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Shaken to the Core
September 26, 2021

Shaken to the Core

By: James Trusty

This month in San Francisco, U.S. District Court Judge Yvonne Gonzalez Rogers ruled that Apple must stop forcing game developers to exclusively use its payment system in their app purchases. With the ruling, app developers can include a link or other advertisement to facilitate alternative ways of paying for each app. The suit was brought by Epic Games, the maker of the wildly popular game Fortnite, and the ruling is a legal earthquake for Apple, which had been earning as much as a 30% commission on some of the app sales from its platform.

The buildup to this litigation, which may have left both sides a bit sour, was contentious and expensive. In 2015, Epic launched “Project Liberty,” in which they discounted costs for Fortnite by 20% for purchasers who avoided using Apple’s payment processing for the transactions. Apple followed up by dropping Fortnite from its App Store, a move that not only curtailed new purchases but doomed prior App Store purchases of Fortnite to obsolescence because of the disconnect to important iPhone updates. Enter the lawyers and the litigation between these tech titans.

The trial included cameos from each company’s CEO, and the results were a decidedly mixed bag for the parties. Project Liberty effectively has been renamed Project Breach of Contract, with Judge Rogers finding that Epic owes Apple the 30% commission from re-routed (direct) sales, as it violated the contract between Epic and Apple that got Fortnite in the App Store. The Court concluded that Apple’s anti-steering contractual provisions “hide critical information from consumers and illegally stifle consumer choice. “When coupled with Apple’s incipient antitrust violations,” Judge Rogers opined, “these anti-steering provisions are anticompetitive and a nationwide remedy to eliminate those provisions is warranted.”[1] But Judge Rogers also ruled against Epic in nine of the ten counts, concluding that “success is not illegal” in brushing off the antitrust claims of monopolistic behavior. Perhaps ironically, the first party to note an appeal to the 9th Circuit Court of Appeals was Epic, filing it over the weekend.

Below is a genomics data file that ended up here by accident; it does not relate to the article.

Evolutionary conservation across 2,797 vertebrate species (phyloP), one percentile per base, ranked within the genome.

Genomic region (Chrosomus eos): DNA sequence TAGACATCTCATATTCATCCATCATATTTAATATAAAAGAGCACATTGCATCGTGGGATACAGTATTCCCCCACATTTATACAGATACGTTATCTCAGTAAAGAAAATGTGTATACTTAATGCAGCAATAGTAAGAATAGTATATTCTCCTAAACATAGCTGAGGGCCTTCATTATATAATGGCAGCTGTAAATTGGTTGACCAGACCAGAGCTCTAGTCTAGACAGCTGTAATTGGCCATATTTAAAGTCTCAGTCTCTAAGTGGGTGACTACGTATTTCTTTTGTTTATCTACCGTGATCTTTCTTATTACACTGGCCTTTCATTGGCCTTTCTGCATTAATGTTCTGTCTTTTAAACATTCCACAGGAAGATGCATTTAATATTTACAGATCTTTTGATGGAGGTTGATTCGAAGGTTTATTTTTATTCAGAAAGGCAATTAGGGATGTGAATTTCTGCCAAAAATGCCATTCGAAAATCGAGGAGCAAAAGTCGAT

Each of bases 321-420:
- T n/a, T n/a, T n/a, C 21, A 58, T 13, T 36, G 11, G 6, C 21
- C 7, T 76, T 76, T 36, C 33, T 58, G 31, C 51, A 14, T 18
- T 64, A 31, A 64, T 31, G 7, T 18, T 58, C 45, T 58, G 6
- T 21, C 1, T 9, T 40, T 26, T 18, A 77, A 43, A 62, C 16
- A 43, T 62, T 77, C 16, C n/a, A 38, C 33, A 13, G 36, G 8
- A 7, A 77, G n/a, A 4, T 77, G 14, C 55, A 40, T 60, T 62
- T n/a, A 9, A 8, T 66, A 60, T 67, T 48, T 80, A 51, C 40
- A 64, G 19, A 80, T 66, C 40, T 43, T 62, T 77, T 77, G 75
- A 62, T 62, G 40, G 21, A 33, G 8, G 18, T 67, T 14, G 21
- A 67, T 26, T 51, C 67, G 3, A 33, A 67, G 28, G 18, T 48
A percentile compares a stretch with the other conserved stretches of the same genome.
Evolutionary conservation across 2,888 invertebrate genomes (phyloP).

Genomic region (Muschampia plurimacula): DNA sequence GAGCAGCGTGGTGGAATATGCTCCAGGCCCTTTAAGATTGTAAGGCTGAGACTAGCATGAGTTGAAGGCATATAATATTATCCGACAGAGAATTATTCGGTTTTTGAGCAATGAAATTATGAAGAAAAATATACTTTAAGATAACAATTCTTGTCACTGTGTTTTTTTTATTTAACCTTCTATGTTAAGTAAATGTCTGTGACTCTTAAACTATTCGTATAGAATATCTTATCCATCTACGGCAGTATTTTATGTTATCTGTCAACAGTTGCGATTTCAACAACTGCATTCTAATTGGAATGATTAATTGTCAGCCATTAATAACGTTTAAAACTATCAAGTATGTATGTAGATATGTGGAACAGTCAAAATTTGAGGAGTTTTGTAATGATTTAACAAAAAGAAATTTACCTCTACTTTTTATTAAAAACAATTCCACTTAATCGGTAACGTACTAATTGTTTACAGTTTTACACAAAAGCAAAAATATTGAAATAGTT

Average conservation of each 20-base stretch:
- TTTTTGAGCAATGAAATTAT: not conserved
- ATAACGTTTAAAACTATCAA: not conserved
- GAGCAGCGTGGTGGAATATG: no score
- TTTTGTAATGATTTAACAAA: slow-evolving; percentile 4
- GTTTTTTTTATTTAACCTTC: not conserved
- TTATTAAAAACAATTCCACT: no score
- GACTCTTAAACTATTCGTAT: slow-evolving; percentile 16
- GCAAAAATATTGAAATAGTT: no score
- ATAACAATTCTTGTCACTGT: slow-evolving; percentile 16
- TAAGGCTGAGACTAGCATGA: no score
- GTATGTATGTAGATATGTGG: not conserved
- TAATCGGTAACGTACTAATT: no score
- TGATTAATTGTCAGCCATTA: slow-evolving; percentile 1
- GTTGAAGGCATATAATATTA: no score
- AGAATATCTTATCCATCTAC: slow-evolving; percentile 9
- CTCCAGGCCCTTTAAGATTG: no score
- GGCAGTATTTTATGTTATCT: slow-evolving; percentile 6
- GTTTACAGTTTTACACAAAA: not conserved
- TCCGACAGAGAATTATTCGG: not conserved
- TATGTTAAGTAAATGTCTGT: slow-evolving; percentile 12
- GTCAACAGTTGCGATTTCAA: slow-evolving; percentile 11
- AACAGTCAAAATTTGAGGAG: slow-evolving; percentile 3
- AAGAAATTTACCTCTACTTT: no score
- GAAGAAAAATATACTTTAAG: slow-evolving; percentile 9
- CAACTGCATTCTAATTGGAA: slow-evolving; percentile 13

But do not fall for the happy talk emanating from Apple’s lawyers and CEO. Celebrating the antitrust win does not change the core reality, so to speak, that the in-app purchase exclusivity, which grossed Apple roughly $64 billion in 2020, is about to be pruned from the app sales in December, when the injunction is set to kick in.

Epic, meanwhile, has a case pending against Google on the same premises, just relating to the Android operating system rather than iPhones. Joining the legal gala more recently, 36 states and the District of Columbia filed similar suit against Google, whose public response to date has been to basically say, “Well, Apple does it, too.”

Aside from Apple standing to lose a sizeable amount of profit, the ruling could make the already expansive world of app developing even more profitable and alluring than ever. The lingering questions include whether Apple will note an appeal, whether a federal ruling premised on California state law will fundamentally change the contractual relations between Apple and the app developer community, and whether the Google litigation will have a similar result. For the moment, however, a big source of Apple’s profit may be frittering away.

[1] Epic Games, Inc. v. Apple, Inc., Case 4:20-cv-05640-YGR, Document 812 (N.D.Ca. 09/10/21) Page 3.